How to catch a virus
Here we have two water samples for testing. The left is from a river, the right from a pond. Even thought they look quite different they contain roughly the same sort of things - bits of dirt, algae and other microorganisms.
This is an amoeba, they may look great under the microscope but they’re not the part we’re interested in. They’re microscopic but they’re far too big for the electron microscope. We need to get all those microbes and other cloudy stuff out of the water.
We could just let gravity do the work – if we leave it to sit then most of the stuff will settle to the bottom of the tube but it’ll take ages and we don’t want to wait. We can give gravity a helping hand and speed things up if we put our tubes into a centrifuge and spin them at high speed.
At 3000 RPM we’re subjecting the tubes to 6000x the force of gravity. At this speed after just 10 minutes, all the bits of sediment, bacteria and other things are pulled to the bottom of the tube as a pellet.
What we need is the liquid above the pellet - the supernatant. It looks as clear as tap water but you wouldn’t want to drink it – it’s full of loads of things that were too small to get trapped by the first spin and that includes the viruses we’re interested in.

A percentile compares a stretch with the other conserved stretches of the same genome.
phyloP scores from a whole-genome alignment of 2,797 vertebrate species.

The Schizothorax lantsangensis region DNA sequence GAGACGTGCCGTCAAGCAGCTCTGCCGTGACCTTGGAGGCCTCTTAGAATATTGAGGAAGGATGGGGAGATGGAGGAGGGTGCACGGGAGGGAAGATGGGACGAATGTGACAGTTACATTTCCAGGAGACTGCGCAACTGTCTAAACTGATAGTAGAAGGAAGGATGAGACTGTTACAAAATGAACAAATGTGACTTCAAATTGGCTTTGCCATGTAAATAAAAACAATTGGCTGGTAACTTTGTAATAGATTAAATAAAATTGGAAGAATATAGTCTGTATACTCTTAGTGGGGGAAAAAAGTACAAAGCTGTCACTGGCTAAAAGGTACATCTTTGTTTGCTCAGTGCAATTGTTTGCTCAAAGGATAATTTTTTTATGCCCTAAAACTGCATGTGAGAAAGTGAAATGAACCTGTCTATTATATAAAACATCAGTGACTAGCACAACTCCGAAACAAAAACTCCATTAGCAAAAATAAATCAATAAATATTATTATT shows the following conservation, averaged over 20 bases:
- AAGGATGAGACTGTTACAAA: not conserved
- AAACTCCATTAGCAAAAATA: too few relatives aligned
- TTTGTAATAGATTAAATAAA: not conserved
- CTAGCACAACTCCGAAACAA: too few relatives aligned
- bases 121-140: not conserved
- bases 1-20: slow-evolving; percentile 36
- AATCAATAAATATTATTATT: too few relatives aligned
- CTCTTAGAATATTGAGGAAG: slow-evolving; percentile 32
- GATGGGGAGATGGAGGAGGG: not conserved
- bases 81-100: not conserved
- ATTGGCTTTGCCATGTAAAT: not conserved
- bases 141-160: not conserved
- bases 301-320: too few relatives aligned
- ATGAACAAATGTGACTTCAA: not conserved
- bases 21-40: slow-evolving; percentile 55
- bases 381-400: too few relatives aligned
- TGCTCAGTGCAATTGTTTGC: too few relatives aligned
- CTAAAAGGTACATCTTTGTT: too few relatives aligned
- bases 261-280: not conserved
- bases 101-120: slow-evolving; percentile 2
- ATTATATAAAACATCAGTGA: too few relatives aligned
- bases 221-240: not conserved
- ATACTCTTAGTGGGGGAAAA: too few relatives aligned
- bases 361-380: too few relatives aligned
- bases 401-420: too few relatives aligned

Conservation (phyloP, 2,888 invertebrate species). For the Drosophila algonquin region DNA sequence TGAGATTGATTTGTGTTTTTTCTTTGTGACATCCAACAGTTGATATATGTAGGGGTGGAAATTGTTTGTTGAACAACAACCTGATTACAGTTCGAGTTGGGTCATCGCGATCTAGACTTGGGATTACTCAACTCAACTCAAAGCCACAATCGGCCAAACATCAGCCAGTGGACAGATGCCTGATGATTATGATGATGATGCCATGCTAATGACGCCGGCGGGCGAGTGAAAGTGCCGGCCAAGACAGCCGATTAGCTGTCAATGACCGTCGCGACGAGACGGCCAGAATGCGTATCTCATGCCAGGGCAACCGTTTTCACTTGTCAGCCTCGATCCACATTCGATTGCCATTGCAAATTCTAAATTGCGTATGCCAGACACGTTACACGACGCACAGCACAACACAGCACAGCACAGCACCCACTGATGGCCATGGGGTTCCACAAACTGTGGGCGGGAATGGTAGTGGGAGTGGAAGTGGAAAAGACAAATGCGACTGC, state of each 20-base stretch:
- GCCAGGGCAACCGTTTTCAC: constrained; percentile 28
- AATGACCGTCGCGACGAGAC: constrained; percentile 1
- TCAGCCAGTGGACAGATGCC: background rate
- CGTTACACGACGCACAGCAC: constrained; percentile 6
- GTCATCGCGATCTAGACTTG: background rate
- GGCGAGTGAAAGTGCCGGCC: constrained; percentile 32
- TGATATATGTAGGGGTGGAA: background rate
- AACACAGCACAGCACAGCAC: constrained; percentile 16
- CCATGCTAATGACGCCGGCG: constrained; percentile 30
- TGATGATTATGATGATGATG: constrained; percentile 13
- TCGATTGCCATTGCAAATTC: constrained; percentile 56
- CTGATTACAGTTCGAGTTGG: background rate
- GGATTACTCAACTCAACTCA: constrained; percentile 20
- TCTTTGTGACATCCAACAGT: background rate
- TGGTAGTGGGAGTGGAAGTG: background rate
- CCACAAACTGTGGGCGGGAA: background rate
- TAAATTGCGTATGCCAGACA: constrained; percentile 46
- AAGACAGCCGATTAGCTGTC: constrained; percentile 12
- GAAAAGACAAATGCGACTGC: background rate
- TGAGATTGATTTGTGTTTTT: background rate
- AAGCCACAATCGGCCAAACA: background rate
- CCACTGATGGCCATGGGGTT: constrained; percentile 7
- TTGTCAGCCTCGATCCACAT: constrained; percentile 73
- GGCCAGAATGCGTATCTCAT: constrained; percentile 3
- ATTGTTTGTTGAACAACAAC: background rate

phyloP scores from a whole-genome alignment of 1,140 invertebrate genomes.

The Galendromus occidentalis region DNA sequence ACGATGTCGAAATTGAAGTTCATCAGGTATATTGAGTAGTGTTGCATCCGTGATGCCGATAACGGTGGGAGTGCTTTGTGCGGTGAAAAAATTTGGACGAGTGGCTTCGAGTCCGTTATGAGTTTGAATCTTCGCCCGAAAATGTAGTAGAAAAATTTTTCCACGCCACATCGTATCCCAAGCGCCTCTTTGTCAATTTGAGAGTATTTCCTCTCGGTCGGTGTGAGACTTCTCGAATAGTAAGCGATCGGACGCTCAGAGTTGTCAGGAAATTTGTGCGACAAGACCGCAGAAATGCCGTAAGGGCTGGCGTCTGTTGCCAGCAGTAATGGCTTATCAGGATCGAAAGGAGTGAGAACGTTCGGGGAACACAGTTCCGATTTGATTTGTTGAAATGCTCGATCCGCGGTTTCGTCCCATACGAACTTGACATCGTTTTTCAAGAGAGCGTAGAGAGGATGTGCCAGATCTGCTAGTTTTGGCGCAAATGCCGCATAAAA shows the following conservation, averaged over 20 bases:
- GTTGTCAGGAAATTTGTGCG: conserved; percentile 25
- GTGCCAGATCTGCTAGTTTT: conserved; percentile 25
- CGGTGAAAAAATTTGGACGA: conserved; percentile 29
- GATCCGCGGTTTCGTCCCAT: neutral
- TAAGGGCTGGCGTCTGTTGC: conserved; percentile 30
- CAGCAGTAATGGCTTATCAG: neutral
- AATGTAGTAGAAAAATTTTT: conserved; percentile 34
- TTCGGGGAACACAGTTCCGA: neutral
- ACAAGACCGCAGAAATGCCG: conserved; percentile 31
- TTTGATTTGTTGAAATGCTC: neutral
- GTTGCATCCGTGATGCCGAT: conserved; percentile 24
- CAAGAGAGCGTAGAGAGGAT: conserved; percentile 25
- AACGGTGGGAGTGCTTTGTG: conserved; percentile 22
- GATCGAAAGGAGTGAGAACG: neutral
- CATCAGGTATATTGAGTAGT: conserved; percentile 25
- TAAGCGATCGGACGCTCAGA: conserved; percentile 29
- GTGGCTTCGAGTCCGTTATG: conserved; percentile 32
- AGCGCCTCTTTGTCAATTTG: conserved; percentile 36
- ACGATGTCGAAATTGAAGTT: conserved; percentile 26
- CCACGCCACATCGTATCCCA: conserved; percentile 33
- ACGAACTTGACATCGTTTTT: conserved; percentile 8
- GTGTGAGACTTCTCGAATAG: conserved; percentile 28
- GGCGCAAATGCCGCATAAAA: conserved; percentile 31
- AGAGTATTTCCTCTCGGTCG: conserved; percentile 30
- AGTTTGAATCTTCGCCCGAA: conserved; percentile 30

We’ll need to spin the sample again to get to our viruses – but a lot faster than last time. So fast that we need special titanium buckets to protect the tubes from the extreme forces.
Special titanium buckets
The ultracentrifuge spins our samples at 40,000 RPM – at that speed they’re feeling around 250,000 times the force of gravity. At that speed even tiny things like viruses get forced out of solution and dragged to the bottom of the tube to make a pellet of yellow goo.
Yellow goo at the bottom of the tube
Just one hundredth of a millilitre of sample is all we need. The viruses should stick as we blot away the water with a piece of filter paper. The sample gets stained with a solution of heavy metal compounds to make it easier to see in the microscope. Then it's put into the sample holder, loaded into the microscope and the fun begins!
Put the sample in the sample holder
The microscope we use to image the samples. It uses electrons!
Look at the sample!